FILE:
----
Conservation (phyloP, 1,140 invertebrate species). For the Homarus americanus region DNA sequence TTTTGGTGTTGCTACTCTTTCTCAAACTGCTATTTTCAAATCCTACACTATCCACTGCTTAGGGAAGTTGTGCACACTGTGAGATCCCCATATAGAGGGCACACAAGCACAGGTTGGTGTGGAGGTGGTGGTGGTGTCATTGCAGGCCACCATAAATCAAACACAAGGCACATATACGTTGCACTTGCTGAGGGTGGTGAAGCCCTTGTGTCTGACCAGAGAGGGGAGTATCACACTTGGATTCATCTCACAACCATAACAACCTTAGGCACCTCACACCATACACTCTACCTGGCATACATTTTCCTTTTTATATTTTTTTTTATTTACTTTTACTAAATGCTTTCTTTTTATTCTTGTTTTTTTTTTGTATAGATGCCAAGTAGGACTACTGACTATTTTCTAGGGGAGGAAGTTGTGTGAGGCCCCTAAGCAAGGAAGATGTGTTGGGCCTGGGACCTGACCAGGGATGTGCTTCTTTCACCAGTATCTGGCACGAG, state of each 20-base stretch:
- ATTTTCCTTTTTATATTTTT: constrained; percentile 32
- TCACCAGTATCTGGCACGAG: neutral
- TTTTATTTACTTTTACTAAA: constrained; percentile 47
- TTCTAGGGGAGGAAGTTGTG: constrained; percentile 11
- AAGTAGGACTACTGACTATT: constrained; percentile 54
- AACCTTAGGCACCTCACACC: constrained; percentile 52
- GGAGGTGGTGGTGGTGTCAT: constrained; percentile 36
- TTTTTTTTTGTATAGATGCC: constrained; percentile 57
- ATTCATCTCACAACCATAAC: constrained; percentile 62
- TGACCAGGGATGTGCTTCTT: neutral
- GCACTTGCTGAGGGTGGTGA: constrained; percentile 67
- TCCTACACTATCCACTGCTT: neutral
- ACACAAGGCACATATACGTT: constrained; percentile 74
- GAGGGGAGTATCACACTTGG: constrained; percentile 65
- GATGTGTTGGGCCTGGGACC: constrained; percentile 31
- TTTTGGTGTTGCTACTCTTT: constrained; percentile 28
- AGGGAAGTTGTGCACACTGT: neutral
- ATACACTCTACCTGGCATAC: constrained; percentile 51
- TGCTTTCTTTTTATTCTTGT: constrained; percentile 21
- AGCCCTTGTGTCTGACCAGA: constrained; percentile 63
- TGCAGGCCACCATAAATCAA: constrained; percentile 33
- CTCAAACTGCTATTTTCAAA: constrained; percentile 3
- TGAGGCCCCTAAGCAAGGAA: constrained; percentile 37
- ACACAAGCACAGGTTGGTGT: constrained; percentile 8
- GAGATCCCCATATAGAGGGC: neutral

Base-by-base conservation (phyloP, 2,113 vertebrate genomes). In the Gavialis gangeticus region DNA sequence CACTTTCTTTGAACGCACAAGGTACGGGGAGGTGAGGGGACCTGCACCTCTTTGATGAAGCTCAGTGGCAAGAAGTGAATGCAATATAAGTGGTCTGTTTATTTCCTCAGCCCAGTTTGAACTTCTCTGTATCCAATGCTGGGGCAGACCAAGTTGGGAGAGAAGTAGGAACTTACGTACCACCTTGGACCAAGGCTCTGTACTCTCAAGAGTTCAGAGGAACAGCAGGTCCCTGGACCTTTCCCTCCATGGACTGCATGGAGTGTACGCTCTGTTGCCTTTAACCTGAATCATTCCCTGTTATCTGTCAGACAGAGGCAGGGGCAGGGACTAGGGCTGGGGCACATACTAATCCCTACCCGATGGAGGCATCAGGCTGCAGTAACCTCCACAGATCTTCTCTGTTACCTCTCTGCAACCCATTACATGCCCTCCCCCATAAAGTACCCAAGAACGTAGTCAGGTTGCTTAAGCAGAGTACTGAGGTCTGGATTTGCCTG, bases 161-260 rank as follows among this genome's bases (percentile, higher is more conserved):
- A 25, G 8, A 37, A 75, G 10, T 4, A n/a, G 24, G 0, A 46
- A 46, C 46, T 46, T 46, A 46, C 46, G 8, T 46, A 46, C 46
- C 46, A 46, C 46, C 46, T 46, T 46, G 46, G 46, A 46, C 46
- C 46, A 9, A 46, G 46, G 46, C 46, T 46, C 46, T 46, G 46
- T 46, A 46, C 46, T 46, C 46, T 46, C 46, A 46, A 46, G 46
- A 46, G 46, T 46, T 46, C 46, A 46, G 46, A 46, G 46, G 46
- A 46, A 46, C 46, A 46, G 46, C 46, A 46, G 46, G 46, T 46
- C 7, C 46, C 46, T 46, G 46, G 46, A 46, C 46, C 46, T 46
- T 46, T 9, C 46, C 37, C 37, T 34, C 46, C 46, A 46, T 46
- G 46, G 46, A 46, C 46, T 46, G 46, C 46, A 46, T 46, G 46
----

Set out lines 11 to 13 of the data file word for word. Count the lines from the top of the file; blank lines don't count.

- TGACCAGGGATGTGCTTCTT: neutral
- GCACTTGCTGAGGGTGGTGA: constrained; percentile 67
- TCCTACACTATCCACTGCTT: neutral